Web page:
Navigating the ethics of AI and Big Data

In June Singapore announced the formation of an Advisory Council on the Ethical Use of Artificial Intelligence (AI) and Data to address the ethical and legal issues arising from the usage of such technologies.

Indeed, the unique interplay of AI and data will fundamentally affect how we live, work and play.

Take for example how it is possible for facial recognition technology, tapping on AI and data, to identify crime suspects at large-scale events, as seen in China. This can be troubling from the privacy viewpoint.

On the other hand, there is a wide range of emerging AI and Big Data applications that businesses may exploit to derive new possibilities for their customers.

Who is responsible if things go awry in AI applications and data use?

For instance, OCBC Bank has developed an AI-based automated chat system or “chat bot” called Emma that can communicate with customers and work out home loans – all without human intervention.

As part of the move to set up the new ethics council, the Personal Data Protection Commission (PDPC) has put up a discussion paper to outline how an AI and data governance model could look like.

PDPC is proposing an “accountability-based framework” where AI-aided decisions should be explainable, transparent and fair to consumers.

The bigger challenge for the new council is to look at the issue of “responsibility” from two very different angles.

First, responsibility may be cast to address questions in the broader sense of ethics and societal impact.

What are the permissible ways of using the AI and data and on what criteria are these based?

Are the considerations conceptual in the absolute sense of being right or wrong or are these contextual depending on the situations and circumstances?

What about the “shades-of-grey” argument where nothing is either right or wrong and everything is somewhere in between?

For example, if a social media company is privy to information that its customers may have committed some minor crimes, should it report to the authorities even if the law does not require so?

Second, beyond ethics, there is also the legal aspect of responsibility. Who is responsible if things go awry in AI applications and data use?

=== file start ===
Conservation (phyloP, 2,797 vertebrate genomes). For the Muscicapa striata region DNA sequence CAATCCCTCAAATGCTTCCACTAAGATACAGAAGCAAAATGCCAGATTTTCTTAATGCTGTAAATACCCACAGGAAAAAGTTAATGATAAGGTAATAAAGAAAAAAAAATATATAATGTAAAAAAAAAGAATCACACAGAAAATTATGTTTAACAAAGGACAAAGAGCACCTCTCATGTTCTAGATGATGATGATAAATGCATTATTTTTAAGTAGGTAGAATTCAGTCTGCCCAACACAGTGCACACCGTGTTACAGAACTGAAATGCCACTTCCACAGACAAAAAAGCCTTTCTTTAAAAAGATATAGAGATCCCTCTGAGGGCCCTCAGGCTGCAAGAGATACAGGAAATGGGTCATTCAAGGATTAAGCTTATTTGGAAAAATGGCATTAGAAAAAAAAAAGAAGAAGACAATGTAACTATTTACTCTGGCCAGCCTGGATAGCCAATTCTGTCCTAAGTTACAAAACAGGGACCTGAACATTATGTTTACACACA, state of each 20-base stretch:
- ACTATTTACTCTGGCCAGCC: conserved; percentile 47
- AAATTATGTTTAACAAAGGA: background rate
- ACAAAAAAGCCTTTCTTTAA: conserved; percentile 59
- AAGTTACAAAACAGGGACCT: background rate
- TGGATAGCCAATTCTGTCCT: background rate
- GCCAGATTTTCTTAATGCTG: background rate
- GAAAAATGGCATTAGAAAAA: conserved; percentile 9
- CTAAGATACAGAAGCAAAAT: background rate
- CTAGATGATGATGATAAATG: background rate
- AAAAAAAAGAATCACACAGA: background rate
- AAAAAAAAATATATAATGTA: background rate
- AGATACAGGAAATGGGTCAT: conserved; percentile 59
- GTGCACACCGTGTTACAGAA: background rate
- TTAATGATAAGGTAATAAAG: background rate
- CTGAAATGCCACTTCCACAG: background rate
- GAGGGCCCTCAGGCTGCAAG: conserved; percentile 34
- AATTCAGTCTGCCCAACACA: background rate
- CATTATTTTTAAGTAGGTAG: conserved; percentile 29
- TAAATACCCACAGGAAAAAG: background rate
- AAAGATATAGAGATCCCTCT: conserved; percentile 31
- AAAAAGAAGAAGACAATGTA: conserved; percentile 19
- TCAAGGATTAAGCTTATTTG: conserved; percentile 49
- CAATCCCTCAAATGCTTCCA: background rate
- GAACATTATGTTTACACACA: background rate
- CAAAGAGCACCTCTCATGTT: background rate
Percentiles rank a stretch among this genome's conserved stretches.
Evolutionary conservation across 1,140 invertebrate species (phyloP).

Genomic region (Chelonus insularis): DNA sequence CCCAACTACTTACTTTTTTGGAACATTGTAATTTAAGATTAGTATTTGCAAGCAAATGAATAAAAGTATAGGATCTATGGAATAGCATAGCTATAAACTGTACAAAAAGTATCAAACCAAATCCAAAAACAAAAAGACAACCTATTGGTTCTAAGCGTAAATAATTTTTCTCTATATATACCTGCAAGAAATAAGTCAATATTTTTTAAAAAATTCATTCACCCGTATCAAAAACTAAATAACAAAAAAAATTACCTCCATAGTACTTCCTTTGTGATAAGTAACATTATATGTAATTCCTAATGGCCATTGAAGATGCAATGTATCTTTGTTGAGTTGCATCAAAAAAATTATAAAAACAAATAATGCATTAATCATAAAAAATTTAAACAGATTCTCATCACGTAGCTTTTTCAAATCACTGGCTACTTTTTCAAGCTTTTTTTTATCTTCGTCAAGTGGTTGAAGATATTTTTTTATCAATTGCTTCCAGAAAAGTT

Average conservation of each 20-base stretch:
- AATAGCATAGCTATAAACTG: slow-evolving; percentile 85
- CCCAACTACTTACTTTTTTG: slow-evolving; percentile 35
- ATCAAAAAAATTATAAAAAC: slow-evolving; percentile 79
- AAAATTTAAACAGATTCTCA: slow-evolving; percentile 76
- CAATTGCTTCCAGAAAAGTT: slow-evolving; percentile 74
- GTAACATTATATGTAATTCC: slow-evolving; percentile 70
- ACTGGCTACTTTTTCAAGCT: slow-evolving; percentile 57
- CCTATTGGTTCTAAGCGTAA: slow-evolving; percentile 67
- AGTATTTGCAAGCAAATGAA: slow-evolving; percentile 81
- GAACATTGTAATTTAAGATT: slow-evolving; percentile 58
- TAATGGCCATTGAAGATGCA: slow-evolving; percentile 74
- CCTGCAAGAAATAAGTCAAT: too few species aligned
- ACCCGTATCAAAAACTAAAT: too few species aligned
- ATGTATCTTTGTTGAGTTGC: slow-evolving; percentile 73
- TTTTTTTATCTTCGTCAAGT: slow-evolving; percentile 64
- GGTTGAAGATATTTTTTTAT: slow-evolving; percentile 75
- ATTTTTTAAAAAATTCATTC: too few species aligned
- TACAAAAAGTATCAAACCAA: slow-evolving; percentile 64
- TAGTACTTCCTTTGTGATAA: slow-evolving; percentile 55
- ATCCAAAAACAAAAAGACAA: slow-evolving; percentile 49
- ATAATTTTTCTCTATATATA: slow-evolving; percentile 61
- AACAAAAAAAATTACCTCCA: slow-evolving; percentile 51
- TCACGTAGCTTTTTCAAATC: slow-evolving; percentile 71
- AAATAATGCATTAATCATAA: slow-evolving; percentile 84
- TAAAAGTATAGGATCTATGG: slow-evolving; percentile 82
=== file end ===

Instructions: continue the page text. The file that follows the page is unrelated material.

The classic case is when a driverless car gets into an accident. Is it the carmaker’s fault?

Or that of the computing hardware or software provider, mapmaker, car owner or even the government which builds the road?

With the broad range of issues involved, the council certainly has its work cut out for it.

So what should it not do?

First, it must not have mission creep and go towards mapping the directions for the technological development of AI or data.

This scope will be too formidable, and the efforts may will be an exercise in futility. We might actually even stifle new innovations through over-zealous guidance.

Second, while having many AI and data experts onboard may help, they may be more effectively tapped as resource persons.

In fact, not too many of them should be full members of the council so that its work is seen as neutral to specific technologies.

It will be fitting to have significant informed inputs from the vital stakeholders – people and organisations – who are the real user communities.

Third, ethics is a complex field within the broader discipline of philosophy.

Ethical reasoning is often associated with moral philosophy with its many schools of thought, some of which may be intimately intertwined with religious faiths.

Rigorous discourses are good and healthy. But we should not run the risk of “paralysis by analysis” and be drawn more on the debates and discussions than on the relevant or practical matters.

It is important that the council deliberations translate into actionable guidelines.

Fourth, it is understandable that the pressing issues may be more legal in nature. Having a strong legal perspective is a pre-requisite for the council.

The council should lay out the usage implications from the point of law along a broad policy perspective. But it should probably not comment on usage situations that may be too specific so as not to be seen as providing legal advice.

The crafting of a national code of ethics to guide AI and data use is a significant development for Singapore, and the Republic has the chance to be a trailblazer in this area.

At the moment, many of the existing codes tend to be done by technology vendors or professional bodies.

The United Kingdom has just articulated an intention to lead the world in having such a code while others like India and the European Union are also toying with the idea.

Mr Rajah’s council should not stop at just the code. Codes are not ends in themselves.

It will be even more crucial to foster strategies and plans for the continuing engagement of users of AI and data.

Practical suggestions may be offered via usage scenarios. The council’s work will be very dynamic and while we can codify the more basic precepts, it will be best to leave some aspects as guided case examples for reflection and learning.

These examples can be refreshed as and when needed in tandem with the changing technology development and policy thinking.

The setting up of the council is an affirmative step in the right direction. The intentions have been clear and purposefully stipulated.

The challenge now is to rightly scope its work, balance its composition and roll out a framework for engagement and practice.

It must address not just the use of AI and data in itself but more critically formulate processes to govern such use.

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